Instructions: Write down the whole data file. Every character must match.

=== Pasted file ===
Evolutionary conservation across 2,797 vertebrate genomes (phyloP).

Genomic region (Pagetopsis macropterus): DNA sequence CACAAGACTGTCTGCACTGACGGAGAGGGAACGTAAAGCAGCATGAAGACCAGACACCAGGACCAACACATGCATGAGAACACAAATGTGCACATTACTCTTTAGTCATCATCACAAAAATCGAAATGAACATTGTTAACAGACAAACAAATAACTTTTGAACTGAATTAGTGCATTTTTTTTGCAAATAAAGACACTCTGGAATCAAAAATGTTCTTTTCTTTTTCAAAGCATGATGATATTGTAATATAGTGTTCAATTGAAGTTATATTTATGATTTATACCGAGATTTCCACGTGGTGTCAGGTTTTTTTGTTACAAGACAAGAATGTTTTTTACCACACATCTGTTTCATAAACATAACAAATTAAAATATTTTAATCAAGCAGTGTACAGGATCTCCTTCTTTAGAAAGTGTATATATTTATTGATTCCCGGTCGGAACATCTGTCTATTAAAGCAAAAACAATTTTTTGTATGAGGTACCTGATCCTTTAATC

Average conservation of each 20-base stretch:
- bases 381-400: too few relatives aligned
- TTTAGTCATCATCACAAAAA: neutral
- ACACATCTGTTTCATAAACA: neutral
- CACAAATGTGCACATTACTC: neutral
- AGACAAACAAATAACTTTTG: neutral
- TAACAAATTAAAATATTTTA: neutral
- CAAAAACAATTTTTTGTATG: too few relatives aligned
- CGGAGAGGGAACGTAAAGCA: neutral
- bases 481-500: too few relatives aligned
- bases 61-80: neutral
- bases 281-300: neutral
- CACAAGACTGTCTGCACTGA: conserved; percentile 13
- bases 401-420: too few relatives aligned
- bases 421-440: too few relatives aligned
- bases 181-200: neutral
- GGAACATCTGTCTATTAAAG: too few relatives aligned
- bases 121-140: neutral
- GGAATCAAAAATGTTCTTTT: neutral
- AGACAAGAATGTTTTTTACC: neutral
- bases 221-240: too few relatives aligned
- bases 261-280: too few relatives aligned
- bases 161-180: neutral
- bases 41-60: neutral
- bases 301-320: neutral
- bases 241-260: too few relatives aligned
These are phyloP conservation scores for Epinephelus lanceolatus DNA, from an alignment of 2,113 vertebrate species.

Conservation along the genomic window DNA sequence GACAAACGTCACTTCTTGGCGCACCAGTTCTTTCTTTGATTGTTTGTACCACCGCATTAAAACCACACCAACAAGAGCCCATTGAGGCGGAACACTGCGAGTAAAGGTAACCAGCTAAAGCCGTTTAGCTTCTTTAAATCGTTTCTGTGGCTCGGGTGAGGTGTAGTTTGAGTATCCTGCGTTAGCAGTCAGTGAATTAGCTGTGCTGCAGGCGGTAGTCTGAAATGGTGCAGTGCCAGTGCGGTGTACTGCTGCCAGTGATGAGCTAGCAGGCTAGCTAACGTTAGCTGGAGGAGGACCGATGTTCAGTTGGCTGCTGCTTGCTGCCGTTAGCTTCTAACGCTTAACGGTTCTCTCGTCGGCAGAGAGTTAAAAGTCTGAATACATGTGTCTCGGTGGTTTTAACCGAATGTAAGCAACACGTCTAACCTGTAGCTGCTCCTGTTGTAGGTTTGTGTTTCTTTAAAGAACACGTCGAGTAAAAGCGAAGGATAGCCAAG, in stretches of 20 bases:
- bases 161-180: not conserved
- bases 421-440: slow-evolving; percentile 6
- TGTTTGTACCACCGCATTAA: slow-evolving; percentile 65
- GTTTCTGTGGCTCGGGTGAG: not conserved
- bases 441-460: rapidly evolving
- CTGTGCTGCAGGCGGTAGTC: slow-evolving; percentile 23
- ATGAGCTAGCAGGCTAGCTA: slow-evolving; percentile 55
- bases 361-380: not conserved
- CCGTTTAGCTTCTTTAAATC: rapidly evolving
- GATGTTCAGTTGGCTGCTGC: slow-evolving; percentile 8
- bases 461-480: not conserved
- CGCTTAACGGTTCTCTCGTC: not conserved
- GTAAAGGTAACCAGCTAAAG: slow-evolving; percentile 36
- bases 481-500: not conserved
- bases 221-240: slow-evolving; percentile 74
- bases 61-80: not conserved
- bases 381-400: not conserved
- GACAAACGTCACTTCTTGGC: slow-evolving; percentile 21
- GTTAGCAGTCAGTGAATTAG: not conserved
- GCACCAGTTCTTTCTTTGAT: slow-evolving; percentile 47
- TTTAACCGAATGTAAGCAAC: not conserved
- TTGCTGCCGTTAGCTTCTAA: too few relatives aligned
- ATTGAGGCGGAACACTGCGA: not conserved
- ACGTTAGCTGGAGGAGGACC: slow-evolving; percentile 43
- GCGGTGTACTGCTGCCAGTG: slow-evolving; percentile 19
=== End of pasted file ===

Evolutionary conservation across 2,797 vertebrate genomes (phyloP).

Genomic region (Pagetopsis macropterus): DNA sequence CACAAGACTGTCTGCACTGACGGAGAGGGAACGTAAAGCAGCATGAAGACCAGACACCAGGACCAACACATGCATGAGAACACAAATGTGCACATTACTCTTTAGTCATCATCACAAAAATCGAAATGAACATTGTTAACAGACAAACAAATAACTTTTGAACTGAATTAGTGCATTTTTTTTGCAAATAAAGACACTCTGGAATCAAAAATGTTCTTTTCTTTTTCAAAGCATGATGATATTGTAATATAGTGTTCAATTGAAGTTATATTTATGATTTATACCGAGATTTCCACGTGGTGTCAGGTTTTTTTGTTACAAGACAAGAATGTTTTTTACCACACATCTGTTTCATAAACATAACAAATTAAAATATTTTAATCAAGCAGTGTACAGGATCTCCTTCTTTAGAAAGTGTATATATTTATTGATTCCCGGTCGGAACATCTGTCTATTAAAGCAAAAACAATTTTTTGTATGAGGTACCTGATCCTTTAATC

Average conservation of each 20-base stretch:
- bases 381-400: too few relatives aligned
- TTTAGTCATCATCACAAAAA: neutral
- ACACATCTGTTTCATAAACA: neutral
- CACAAATGTGCACATTACTC: neutral
- AGACAAACAAATAACTTTTG: neutral
- TAACAAATTAAAATATTTTA: neutral
- CAAAAACAATTTTTTGTATG: too few relatives aligned
- CGGAGAGGGAACGTAAAGCA: neutral
- bases 481-500: too few relatives aligned
- bases 61-80: neutral
- bases 281-300: neutral
- CACAAGACTGTCTGCACTGA: conserved; percentile 13
- bases 401-420: too few relatives aligned
- bases 421-440: too few relatives aligned
- bases 181-200: neutral
- GGAACATCTGTCTATTAAAG: too few relatives aligned
- bases 121-140: neutral
- GGAATCAAAAATGTTCTTTT: neutral
- AGACAAGAATGTTTTTTACC: neutral
- bases 221-240: too few relatives aligned
- bases 261-280: too few relatives aligned
- bases 161-180: neutral
- bases 41-60: neutral
- bases 301-320: neutral
- bases 241-260: too few relatives aligned
These are phyloP conservation scores for Epinephelus lanceolatus DNA, from an alignment of 2,113 vertebrate species.

Conservation along the genomic window DNA sequence GACAAACGTCACTTCTTGGCGCACCAGTTCTTTCTTTGATTGTTTGTACCACCGCATTAAAACCACACCAACAAGAGCCCATTGAGGCGGAACACTGCGAGTAAAGGTAACCAGCTAAAGCCGTTTAGCTTCTTTAAATCGTTTCTGTGGCTCGGGTGAGGTGTAGTTTGAGTATCCTGCGTTAGCAGTCAGTGAATTAGCTGTGCTGCAGGCGGTAGTCTGAAATGGTGCAGTGCCAGTGCGGTGTACTGCTGCCAGTGATGAGCTAGCAGGCTAGCTAACGTTAGCTGGAGGAGGACCGATGTTCAGTTGGCTGCTGCTTGCTGCCGTTAGCTTCTAACGCTTAACGGTTCTCTCGTCGGCAGAGAGTTAAAAGTCTGAATACATGTGTCTCGGTGGTTTTAACCGAATGTAAGCAACACGTCTAACCTGTAGCTGCTCCTGTTGTAGGTTTGTGTTTCTTTAAAGAACACGTCGAGTAAAAGCGAAGGATAGCCAAG, in stretches of 20 bases:
- bases 161-180: not conserved
- bases 421-440: slow-evolving; percentile 6
- TGTTTGTACCACCGCATTAA: slow-evolving; percentile 65
- GTTTCTGTGGCTCGGGTGAG: not conserved
- bases 441-460: rapidly evolving
- CTGTGCTGCAGGCGGTAGTC: slow-evolving; percentile 23
- ATGAGCTAGCAGGCTAGCTA: slow-evolving; percentile 55
- bases 361-380: not conserved
- CCGTTTAGCTTCTTTAAATC: rapidly evolving
- GATGTTCAGTTGGCTGCTGC: slow-evolving; percentile 8
- bases 461-480: not conserved
- CGCTTAACGGTTCTCTCGTC: not conserved
- GTAAAGGTAACCAGCTAAAG: slow-evolving; percentile 36
- bases 481-500: not conserved
- bases 221-240: slow-evolving; percentile 74
- bases 61-80: not conserved
- bases 381-400: not conserved
- GACAAACGTCACTTCTTGGC: slow-evolving; percentile 21
- GTTAGCAGTCAGTGAATTAG: not conserved
- GCACCAGTTCTTTCTTTGAT: slow-evolving; percentile 47
- TTTAACCGAATGTAAGCAAC: not conserved
- TTGCTGCCGTTAGCTTCTAA: too few relatives aligned
- ATTGAGGCGGAACACTGCGA: not conserved
- ACGTTAGCTGGAGGAGGACC: slow-evolving; percentile 43
- GCGGTGTACTGCTGCCAGTG: slow-evolving; percentile 19